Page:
Malawi Airlines Limited (Blantyre) was launched on July 2 as the replacement flag carrier of Malawi replacing defunct Air Malawi (Blantyre). The new airline will be operated in partnership with investor Ethiopian Airlines (Addis Ababa). Malawi will have a 51 percent share in the new carrier and Ethiopian Airlines will hold the other 49 percent according to this report by Nyasa Times.
Ethiopian Airlines will supply two aircraft for the new venture.
Air Malawi (Blantyre) is again on the blocks to be privatized by the Malawian government. The government, through the Privatisation Commission, has received expressions of interest from 11 companies for the national flag carrier according to this report by Engineering News. The 11 companies will be short-listed for a final selection.
According to Wikipedia, since 2000, the Malawian government has attempted on two occasions to privatize the airline unsuccessfully. The first attempt in 2003 failed because of the successful bidder, in partnership with South African Airways, was unable to post a security bond. The second attempt in 2007 failed after disagreements over the terms of the bid by Comair (Johannesburg) of South Africa. Comair is interested in bidding again.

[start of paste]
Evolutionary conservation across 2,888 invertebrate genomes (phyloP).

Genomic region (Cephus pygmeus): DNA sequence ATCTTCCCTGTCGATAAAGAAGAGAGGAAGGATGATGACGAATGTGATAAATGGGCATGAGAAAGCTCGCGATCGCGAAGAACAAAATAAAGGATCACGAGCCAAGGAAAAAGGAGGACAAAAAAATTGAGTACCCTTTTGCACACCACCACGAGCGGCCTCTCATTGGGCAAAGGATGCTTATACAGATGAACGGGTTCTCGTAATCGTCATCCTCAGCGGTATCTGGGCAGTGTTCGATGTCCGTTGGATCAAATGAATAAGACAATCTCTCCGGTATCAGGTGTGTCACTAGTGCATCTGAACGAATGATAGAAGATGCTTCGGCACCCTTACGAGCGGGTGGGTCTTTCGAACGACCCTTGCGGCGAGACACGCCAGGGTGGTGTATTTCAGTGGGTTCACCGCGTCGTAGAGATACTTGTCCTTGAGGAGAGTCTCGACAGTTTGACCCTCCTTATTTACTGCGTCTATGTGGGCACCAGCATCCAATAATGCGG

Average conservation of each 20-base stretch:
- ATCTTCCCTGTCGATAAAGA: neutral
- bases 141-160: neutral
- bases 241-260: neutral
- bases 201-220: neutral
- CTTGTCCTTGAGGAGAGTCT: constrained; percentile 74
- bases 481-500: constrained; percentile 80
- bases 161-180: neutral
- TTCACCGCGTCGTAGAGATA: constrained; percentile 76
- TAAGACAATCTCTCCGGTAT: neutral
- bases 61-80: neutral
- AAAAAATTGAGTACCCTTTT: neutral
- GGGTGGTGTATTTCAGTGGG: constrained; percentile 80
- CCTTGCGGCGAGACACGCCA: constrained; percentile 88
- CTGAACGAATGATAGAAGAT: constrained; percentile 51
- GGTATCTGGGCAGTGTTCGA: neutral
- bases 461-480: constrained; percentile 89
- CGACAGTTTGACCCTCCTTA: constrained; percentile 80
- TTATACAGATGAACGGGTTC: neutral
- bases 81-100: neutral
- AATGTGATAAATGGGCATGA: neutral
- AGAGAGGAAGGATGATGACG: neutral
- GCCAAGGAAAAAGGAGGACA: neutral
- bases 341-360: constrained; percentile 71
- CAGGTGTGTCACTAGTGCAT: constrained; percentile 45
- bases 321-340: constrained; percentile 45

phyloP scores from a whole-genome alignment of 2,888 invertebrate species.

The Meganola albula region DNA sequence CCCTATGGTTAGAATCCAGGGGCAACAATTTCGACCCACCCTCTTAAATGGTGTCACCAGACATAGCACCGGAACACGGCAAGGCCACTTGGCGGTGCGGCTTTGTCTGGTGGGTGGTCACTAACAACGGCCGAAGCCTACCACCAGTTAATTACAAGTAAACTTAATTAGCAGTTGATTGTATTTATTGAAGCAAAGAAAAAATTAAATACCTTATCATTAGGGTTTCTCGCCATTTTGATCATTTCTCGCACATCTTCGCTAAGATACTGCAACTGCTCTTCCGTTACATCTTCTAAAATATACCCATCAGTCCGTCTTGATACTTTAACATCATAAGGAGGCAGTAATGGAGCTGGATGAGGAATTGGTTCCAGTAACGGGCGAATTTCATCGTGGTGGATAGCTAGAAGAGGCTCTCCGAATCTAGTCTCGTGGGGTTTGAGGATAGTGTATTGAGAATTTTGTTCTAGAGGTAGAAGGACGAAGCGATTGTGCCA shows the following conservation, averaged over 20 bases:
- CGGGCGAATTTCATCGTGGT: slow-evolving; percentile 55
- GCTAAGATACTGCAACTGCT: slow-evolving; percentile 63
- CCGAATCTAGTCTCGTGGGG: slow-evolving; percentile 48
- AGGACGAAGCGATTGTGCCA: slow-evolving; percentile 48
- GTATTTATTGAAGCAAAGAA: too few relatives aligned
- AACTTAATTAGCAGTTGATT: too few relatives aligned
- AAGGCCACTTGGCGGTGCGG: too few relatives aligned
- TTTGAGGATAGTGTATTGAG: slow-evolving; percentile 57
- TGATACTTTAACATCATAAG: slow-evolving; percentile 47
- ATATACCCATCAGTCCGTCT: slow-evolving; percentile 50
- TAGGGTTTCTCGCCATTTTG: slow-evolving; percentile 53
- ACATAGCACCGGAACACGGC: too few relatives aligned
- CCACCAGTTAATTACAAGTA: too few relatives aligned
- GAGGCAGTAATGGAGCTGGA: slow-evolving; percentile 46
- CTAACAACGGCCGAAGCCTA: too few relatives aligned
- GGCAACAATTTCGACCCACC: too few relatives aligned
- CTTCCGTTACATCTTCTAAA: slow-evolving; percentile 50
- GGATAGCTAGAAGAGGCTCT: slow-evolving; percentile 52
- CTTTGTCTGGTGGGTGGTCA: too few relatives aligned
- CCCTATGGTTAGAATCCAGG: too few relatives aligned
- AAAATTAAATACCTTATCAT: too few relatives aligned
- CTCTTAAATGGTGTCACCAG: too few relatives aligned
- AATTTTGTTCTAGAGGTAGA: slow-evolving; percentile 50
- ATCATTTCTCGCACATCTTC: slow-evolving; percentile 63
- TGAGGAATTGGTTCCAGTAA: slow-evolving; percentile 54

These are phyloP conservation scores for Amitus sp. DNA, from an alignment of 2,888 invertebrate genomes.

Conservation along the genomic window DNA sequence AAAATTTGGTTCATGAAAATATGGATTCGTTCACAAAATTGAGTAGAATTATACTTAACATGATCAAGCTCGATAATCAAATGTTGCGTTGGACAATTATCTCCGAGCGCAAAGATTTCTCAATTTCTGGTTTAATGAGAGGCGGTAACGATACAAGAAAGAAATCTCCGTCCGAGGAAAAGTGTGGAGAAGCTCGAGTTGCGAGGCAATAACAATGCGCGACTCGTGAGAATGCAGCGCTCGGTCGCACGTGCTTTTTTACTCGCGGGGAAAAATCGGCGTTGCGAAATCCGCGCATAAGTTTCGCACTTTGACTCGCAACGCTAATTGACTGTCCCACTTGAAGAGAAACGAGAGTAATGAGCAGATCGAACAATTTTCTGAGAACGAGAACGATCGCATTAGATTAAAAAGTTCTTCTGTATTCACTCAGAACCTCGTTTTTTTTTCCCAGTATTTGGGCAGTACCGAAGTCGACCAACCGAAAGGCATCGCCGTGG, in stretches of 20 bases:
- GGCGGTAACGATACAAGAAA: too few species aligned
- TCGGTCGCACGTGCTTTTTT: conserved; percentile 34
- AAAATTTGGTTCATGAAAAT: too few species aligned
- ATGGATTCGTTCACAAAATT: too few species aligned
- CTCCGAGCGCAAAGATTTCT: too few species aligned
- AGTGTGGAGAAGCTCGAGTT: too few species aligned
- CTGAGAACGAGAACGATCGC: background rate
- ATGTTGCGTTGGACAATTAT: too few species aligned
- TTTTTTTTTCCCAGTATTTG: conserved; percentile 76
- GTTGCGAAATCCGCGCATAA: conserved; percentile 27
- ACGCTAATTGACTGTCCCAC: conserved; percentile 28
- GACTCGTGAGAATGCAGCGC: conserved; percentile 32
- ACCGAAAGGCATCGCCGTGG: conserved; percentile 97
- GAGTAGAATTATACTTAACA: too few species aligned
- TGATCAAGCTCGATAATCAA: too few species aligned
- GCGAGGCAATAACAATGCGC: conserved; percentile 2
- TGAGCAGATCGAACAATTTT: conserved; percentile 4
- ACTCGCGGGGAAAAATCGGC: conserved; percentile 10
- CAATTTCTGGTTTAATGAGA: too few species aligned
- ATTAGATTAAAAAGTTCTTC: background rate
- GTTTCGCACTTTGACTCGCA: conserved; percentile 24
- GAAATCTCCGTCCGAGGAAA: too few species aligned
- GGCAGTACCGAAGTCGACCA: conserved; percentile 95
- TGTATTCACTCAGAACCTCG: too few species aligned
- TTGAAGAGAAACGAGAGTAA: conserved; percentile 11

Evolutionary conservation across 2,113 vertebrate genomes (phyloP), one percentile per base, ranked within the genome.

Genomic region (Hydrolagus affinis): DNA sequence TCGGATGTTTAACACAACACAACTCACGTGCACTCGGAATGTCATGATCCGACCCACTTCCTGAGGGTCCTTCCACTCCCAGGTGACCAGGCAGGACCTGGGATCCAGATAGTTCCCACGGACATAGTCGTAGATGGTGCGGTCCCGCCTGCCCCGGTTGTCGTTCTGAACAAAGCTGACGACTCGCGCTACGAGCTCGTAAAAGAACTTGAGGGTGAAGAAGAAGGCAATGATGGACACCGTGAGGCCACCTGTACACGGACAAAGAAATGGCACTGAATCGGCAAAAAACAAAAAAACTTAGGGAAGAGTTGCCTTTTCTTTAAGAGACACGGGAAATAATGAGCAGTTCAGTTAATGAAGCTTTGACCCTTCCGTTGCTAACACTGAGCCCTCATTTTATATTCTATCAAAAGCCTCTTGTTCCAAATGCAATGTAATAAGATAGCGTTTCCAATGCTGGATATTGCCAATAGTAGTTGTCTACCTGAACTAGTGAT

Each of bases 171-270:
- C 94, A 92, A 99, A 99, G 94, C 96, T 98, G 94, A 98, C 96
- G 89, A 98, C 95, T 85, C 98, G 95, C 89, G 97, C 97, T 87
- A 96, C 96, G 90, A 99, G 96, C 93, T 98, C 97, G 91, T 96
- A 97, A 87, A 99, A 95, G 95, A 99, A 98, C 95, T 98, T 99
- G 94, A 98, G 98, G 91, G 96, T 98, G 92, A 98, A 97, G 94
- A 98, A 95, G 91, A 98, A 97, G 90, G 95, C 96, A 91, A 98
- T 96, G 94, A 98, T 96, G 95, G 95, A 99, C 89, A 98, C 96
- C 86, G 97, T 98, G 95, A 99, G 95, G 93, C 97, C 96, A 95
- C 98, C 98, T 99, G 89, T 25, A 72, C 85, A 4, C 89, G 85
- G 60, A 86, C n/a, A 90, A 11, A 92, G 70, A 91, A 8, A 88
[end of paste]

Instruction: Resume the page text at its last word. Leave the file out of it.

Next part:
Copyright Photo: Rainer Bexten. Whoever is successful in bidding for Air Malawi will immediately have to upgrade the old fleet. Veteran Boeing 737-2K9 7Q-YKX (msn 23405) approaches Johannesburg for landing. The airframe was originally delivered to Midway Airlines (1st) (Chicago-Midway) as N701ML on December 5, 1985. This aircraft has now gone on to Star Air Cargo as ZS-SVT.
Air Malawi (Blantyre) is flying again after encountering difficulties with its aircraft. The debt-ridden state airline was grounded for eight days from November 16-24 according to this report by the DefenceWeb.
The lease for Boeing 737-2K9 7Q-YKX (msn 23405) with Bravo Capital Limited expired during this period and the company was searching for another aircraft for the Johannesburg route.
The single ATR 42 was also grounded due to “prolonged maintenance” issues.